The approbation given to merchants and entrepreneurs is not limited to the popular realm. Politically, the communist rhetoric of the proletarian hero has long surrendered to those who are seen to contribute most to national wellbeing, defined increasingly in financial terms. The likelihood of businessmen continuing to enjoy an upward trajectory in the masculinity stakes is very strong, especially when the One Belt One Road scheme is so heavily promoted. This long-term mega scheme will have massive effects on China. It is linked directly to the activities and self-perceptions of Chinese men who engage in business, particularly business with foreign countries. As long as international trade and cultural interchange continue to flow, the entrepreneurs and businessmen will reap tremendous social esteem and adulation. Wen-wu as a masculinity ideal will no doubt continue to hold sway, but its holier-than-thou orientation and hegemonic power must eventually subside.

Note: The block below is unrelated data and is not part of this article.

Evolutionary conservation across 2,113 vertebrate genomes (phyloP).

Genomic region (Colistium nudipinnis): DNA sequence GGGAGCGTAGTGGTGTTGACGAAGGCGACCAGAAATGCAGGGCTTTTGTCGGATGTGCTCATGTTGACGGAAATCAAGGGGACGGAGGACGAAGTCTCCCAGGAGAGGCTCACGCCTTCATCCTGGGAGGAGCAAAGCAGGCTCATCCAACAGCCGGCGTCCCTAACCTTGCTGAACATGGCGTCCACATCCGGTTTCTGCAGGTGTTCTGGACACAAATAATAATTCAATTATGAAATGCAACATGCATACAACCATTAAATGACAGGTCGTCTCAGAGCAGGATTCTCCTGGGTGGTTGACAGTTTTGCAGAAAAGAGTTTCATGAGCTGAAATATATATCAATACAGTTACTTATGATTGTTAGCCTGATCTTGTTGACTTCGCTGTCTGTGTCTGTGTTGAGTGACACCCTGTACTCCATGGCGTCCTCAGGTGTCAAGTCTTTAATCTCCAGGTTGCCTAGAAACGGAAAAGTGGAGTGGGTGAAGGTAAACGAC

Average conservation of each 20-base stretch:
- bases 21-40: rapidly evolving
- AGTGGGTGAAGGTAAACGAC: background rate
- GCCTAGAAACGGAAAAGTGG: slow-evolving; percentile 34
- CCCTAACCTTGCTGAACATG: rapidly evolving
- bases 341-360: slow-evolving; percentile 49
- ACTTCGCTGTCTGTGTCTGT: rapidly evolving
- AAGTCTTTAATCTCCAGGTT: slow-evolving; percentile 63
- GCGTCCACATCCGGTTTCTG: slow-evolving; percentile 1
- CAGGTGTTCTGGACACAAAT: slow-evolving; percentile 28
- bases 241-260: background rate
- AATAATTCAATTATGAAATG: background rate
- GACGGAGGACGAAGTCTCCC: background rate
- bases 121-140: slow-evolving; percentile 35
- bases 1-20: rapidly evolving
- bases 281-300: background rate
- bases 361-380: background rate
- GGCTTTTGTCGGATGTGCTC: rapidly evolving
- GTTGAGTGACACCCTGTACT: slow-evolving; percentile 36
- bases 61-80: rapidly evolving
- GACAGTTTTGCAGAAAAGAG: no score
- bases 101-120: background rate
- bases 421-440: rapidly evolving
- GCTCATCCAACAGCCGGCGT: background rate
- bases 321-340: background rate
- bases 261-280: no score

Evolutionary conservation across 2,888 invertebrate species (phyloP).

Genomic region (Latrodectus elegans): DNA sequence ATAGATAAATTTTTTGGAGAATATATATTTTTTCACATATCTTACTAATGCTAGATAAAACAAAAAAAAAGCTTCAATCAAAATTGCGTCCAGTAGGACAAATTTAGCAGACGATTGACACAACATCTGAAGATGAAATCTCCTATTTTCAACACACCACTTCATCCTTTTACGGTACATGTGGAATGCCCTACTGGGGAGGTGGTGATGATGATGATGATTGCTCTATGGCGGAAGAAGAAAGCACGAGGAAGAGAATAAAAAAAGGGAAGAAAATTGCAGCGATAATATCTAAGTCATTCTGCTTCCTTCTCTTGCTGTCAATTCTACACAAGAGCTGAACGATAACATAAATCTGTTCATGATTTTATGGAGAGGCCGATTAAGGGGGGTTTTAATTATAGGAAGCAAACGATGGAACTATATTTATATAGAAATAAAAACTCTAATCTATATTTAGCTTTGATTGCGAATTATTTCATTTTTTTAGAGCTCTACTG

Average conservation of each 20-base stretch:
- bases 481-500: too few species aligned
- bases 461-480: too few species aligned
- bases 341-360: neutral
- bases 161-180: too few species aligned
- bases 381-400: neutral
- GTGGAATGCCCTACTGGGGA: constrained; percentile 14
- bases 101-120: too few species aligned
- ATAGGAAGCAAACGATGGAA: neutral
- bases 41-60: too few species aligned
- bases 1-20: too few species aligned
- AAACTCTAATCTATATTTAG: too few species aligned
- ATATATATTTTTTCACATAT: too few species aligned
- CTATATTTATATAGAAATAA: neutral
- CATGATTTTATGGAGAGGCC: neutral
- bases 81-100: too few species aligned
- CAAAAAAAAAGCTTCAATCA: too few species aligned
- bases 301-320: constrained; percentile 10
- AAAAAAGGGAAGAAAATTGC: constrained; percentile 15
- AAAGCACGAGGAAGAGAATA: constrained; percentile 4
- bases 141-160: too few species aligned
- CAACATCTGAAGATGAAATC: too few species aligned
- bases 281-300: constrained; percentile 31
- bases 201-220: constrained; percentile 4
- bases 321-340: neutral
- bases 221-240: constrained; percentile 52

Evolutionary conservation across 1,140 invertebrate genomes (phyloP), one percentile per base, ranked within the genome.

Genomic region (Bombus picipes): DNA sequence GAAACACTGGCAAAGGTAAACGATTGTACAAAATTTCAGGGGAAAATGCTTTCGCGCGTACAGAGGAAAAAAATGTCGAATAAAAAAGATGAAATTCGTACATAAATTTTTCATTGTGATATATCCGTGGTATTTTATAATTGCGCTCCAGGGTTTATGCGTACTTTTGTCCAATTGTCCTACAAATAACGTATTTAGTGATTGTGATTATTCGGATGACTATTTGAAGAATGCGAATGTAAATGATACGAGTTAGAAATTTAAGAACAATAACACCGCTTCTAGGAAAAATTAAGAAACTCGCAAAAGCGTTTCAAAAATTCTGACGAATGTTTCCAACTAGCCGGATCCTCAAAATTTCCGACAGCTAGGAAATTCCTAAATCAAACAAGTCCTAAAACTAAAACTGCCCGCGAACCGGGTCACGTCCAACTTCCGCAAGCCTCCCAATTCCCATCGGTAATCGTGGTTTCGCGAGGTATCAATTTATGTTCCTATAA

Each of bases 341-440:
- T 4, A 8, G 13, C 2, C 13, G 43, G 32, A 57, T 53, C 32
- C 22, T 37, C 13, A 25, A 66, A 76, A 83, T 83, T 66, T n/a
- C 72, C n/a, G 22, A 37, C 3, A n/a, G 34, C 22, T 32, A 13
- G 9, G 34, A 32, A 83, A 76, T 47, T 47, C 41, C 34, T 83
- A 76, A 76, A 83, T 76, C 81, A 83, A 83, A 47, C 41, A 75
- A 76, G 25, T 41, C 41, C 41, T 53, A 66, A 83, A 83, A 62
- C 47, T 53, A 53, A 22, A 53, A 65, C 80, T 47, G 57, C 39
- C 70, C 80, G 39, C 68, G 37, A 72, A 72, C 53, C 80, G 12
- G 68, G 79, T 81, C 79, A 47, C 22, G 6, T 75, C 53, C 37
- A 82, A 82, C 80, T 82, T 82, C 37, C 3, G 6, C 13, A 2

Kam Louie was Dean of Faculty of Arts at The University of Hong Kong (2004-2013). He is now Honorary Professor in the School of Chinese at HKU and the School of Humanities and Languages at UNSW. Before joining HKU, Kam Louie was Professor of Chinese Studies at Queensland University and Australian National University. He has 18 books under his name and was chief editor of Asian Studies Review for nine years as well as serving on editorial boards of several scholarly journals. His sole authored publications include: Chinese Masculinities in a Globalizing World (Routledge, 2015); Theorising Chinese Masculinity (Cambridge UP 2002); Inheriting Tradition: Interpretations of the Classical Philosophers in Communist China (Oxford UP 1986) and Critiques of Confucius in Contemporary China (Chinese University Press 1980). Image: Alibaba CEO Jack Ma during an interview in New York City on March 12, 2009. Image courtesy Time.com